Above 50 F, the vine and each berry are metabolically active. Therefore, temperature has a direct effect on when phenological events, vegetative growth and ripening occur. The calculations below are for quantifying the growing season length and range. However in terms of relevance, it goes on the list of “Things to do between Oct and Mar”.
Comparing heat summation between sites or vintages*
- heat summation or heat available to develop canopy + fruit (in hours)
=SUM (hourly_temps_Apr1_Oct31 – 50 F)
- heat summation/month or length of growing season in hours
eg. WA, affects planting decision on varieties with short bud break-to-ripeness window.
=SUM (hourly_temps_Apr1_Apr30 – 50F)
=SUM(hourly_temps_Oct1_Oct30 – 50F)
- day, night and diurnal differential during ripening (in F)
comparison with regions, vintages per variety per site.
=AVG (hourly_temps_night_verais_to_harv – hourly_temp_day_verais_to_harv)
- day and night heat summation during ripening per variety per site (in hours)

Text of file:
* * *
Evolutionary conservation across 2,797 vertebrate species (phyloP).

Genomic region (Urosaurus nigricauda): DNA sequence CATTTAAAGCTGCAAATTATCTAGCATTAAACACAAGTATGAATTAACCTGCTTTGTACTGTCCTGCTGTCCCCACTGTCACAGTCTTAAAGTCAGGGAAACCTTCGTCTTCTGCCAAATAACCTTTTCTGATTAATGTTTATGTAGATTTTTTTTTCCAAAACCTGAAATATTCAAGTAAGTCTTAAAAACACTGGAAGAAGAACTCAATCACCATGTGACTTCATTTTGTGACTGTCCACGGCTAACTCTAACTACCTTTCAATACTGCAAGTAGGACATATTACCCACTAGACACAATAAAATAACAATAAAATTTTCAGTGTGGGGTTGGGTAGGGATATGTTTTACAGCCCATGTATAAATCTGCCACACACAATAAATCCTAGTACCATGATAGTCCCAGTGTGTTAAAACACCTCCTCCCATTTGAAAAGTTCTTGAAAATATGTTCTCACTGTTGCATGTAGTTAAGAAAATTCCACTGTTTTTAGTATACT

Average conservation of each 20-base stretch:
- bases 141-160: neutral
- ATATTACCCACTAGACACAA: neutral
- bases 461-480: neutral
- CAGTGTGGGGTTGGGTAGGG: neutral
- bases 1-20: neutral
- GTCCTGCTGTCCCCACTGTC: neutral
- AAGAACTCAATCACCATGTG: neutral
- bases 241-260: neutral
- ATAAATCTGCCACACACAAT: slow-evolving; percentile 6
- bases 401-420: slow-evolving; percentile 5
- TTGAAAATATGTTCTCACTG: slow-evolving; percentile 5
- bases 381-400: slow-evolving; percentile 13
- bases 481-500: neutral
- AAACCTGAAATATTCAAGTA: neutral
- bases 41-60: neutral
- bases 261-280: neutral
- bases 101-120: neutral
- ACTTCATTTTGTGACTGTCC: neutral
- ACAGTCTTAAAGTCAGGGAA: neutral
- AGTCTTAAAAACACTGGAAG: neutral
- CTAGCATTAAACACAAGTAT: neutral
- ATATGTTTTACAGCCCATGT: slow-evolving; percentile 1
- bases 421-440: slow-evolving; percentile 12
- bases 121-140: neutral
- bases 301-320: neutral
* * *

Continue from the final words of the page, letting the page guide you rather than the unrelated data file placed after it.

=SUM (hourly_temps_day_verais_to_harv – 50F)
=SUM (hourly_temps_night_verais_to_harv – 50F)
Other climatic data relevant to berry ripening or in some cases berry damage:
sunlight (approx 10% of full sunlight required to develop color or anthocyanins in skins) wind (slows down photosynthesis rate (stomata close so less CO2 uptake) and therefore sugar accumulation) precipitation (winter kill, frost, hail, heat damage, bunch rots)
Greenspan, Mark. Climate and the Ripening Process. Wine Business Monthly. Aug 2007
Greenspan, Mark. Climate Change. Wine Business Monthly. June, 2007. pp. 52-57
Filed under: preplant